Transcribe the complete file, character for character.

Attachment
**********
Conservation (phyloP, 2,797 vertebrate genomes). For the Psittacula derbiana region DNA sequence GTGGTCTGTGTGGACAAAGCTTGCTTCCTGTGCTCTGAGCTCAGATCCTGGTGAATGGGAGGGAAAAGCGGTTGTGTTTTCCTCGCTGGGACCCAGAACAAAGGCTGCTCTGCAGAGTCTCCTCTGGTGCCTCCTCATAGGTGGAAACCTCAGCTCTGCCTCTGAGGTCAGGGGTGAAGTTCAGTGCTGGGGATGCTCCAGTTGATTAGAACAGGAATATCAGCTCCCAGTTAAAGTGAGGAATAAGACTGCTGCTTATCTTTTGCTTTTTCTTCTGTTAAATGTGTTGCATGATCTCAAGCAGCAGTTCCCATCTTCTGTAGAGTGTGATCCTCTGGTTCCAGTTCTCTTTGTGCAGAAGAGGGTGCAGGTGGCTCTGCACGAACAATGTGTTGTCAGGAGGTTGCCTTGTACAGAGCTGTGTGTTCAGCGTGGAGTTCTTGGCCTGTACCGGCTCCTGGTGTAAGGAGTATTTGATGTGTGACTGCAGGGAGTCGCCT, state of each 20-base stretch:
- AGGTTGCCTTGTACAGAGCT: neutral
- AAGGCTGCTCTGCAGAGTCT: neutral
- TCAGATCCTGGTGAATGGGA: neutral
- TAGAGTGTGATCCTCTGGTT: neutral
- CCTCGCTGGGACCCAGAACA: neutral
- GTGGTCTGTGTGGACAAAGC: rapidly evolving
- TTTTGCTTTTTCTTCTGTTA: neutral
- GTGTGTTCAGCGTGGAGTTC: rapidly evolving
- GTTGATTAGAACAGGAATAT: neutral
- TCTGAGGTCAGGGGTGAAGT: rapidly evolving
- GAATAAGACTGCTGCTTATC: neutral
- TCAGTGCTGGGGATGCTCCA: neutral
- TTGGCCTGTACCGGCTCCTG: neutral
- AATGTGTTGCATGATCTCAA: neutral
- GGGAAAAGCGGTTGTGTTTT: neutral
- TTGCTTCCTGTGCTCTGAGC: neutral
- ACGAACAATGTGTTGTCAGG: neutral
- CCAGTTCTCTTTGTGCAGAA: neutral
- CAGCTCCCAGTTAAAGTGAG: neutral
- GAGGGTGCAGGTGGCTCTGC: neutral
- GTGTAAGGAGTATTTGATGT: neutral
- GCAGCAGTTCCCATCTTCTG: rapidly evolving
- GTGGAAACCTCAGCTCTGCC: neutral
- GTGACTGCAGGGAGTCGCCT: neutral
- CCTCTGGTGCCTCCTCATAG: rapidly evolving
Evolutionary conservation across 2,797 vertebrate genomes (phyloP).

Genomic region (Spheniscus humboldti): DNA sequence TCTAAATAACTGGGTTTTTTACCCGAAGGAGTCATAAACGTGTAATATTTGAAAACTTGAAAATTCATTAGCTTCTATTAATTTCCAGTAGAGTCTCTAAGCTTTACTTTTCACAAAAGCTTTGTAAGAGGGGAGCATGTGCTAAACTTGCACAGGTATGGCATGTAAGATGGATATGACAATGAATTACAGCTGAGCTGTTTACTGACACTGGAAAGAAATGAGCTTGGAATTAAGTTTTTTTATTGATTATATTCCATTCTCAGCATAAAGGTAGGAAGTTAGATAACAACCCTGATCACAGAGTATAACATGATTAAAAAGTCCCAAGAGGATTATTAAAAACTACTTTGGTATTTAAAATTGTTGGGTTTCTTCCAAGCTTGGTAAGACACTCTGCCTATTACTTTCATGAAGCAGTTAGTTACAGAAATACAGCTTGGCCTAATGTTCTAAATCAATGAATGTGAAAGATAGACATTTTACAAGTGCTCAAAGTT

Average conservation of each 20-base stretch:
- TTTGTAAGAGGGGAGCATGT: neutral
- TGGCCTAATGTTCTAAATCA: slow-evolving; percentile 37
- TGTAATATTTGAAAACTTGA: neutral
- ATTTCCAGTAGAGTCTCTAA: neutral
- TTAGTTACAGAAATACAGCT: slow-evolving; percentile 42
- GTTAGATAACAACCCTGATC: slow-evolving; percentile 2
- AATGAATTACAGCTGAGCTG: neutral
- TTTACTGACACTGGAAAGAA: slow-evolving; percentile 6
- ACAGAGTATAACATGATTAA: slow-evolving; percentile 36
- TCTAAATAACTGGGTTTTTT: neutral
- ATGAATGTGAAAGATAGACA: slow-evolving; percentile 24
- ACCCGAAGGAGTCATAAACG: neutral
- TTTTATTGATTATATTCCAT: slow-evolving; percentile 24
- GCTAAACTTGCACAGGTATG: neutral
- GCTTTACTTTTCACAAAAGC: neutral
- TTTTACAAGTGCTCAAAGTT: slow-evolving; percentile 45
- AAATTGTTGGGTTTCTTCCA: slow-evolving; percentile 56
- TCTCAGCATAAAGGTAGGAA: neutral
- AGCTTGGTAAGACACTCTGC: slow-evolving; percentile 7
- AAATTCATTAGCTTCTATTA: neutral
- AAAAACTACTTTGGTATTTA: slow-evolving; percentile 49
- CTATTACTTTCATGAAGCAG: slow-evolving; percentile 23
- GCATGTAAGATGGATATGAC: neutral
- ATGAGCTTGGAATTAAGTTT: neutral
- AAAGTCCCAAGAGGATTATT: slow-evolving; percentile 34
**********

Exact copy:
Conservation (phyloP, 2,797 vertebrate genomes). For the Psittacula derbiana region DNA sequence GTGGTCTGTGTGGACAAAGCTTGCTTCCTGTGCTCTGAGCTCAGATCCTGGTGAATGGGAGGGAAAAGCGGTTGTGTTTTCCTCGCTGGGACCCAGAACAAAGGCTGCTCTGCAGAGTCTCCTCTGGTGCCTCCTCATAGGTGGAAACCTCAGCTCTGCCTCTGAGGTCAGGGGTGAAGTTCAGTGCTGGGGATGCTCCAGTTGATTAGAACAGGAATATCAGCTCCCAGTTAAAGTGAGGAATAAGACTGCTGCTTATCTTTTGCTTTTTCTTCTGTTAAATGTGTTGCATGATCTCAAGCAGCAGTTCCCATCTTCTGTAGAGTGTGATCCTCTGGTTCCAGTTCTCTTTGTGCAGAAGAGGGTGCAGGTGGCTCTGCACGAACAATGTGTTGTCAGGAGGTTGCCTTGTACAGAGCTGTGTGTTCAGCGTGGAGTTCTTGGCCTGTACCGGCTCCTGGTGTAAGGAGTATTTGATGTGTGACTGCAGGGAGTCGCCT, state of each 20-base stretch:
- AGGTTGCCTTGTACAGAGCT: neutral
- AAGGCTGCTCTGCAGAGTCT: neutral
- TCAGATCCTGGTGAATGGGA: neutral
- TAGAGTGTGATCCTCTGGTT: neutral
- CCTCGCTGGGACCCAGAACA: neutral
- GTGGTCTGTGTGGACAAAGC: rapidly evolving
- TTTTGCTTTTTCTTCTGTTA: neutral
- GTGTGTTCAGCGTGGAGTTC: rapidly evolving
- GTTGATTAGAACAGGAATAT: neutral
- TCTGAGGTCAGGGGTGAAGT: rapidly evolving
- GAATAAGACTGCTGCTTATC: neutral
- TCAGTGCTGGGGATGCTCCA: neutral
- TTGGCCTGTACCGGCTCCTG: neutral
- AATGTGTTGCATGATCTCAA: neutral
- GGGAAAAGCGGTTGTGTTTT: neutral
- TTGCTTCCTGTGCTCTGAGC: neutral
- ACGAACAATGTGTTGTCAGG: neutral
- CCAGTTCTCTTTGTGCAGAA: neutral
- CAGCTCCCAGTTAAAGTGAG: neutral
- GAGGGTGCAGGTGGCTCTGC: neutral
- GTGTAAGGAGTATTTGATGT: neutral
- GCAGCAGTTCCCATCTTCTG: rapidly evolving
- GTGGAAACCTCAGCTCTGCC: neutral
- GTGACTGCAGGGAGTCGCCT: neutral
- CCTCTGGTGCCTCCTCATAG: rapidly evolving
Evolutionary conservation across 2,797 vertebrate genomes (phyloP).

Genomic region (Spheniscus humboldti): DNA sequence TCTAAATAACTGGGTTTTTTACCCGAAGGAGTCATAAACGTGTAATATTTGAAAACTTGAAAATTCATTAGCTTCTATTAATTTCCAGTAGAGTCTCTAAGCTTTACTTTTCACAAAAGCTTTGTAAGAGGGGAGCATGTGCTAAACTTGCACAGGTATGGCATGTAAGATGGATATGACAATGAATTACAGCTGAGCTGTTTACTGACACTGGAAAGAAATGAGCTTGGAATTAAGTTTTTTTATTGATTATATTCCATTCTCAGCATAAAGGTAGGAAGTTAGATAACAACCCTGATCACAGAGTATAACATGATTAAAAAGTCCCAAGAGGATTATTAAAAACTACTTTGGTATTTAAAATTGTTGGGTTTCTTCCAAGCTTGGTAAGACACTCTGCCTATTACTTTCATGAAGCAGTTAGTTACAGAAATACAGCTTGGCCTAATGTTCTAAATCAATGAATGTGAAAGATAGACATTTTACAAGTGCTCAAAGTT

Average conservation of each 20-base stretch:
- TTTGTAAGAGGGGAGCATGT: neutral
- TGGCCTAATGTTCTAAATCA: slow-evolving; percentile 37
- TGTAATATTTGAAAACTTGA: neutral
- ATTTCCAGTAGAGTCTCTAA: neutral
- TTAGTTACAGAAATACAGCT: slow-evolving; percentile 42
- GTTAGATAACAACCCTGATC: slow-evolving; percentile 2
- AATGAATTACAGCTGAGCTG: neutral
- TTTACTGACACTGGAAAGAA: slow-evolving; percentile 6
- ACAGAGTATAACATGATTAA: slow-evolving; percentile 36
- TCTAAATAACTGGGTTTTTT: neutral
- ATGAATGTGAAAGATAGACA: slow-evolving; percentile 24
- ACCCGAAGGAGTCATAAACG: neutral
- TTTTATTGATTATATTCCAT: slow-evolving; percentile 24
- GCTAAACTTGCACAGGTATG: neutral
- GCTTTACTTTTCACAAAAGC: neutral
- TTTTACAAGTGCTCAAAGTT: slow-evolving; percentile 45
- AAATTGTTGGGTTTCTTCCA: slow-evolving; percentile 56
- TCTCAGCATAAAGGTAGGAA: neutral
- AGCTTGGTAAGACACTCTGC: slow-evolving; percentile 7
- AAATTCATTAGCTTCTATTA: neutral
- AAAAACTACTTTGGTATTTA: slow-evolving; percentile 49
- CTATTACTTTCATGAAGCAG: slow-evolving; percentile 23
- GCATGTAAGATGGATATGAC: neutral
- ATGAGCTTGGAATTAAGTTT: neutral
- AAAGTCCCAAGAGGATTATT: slow-evolving; percentile 34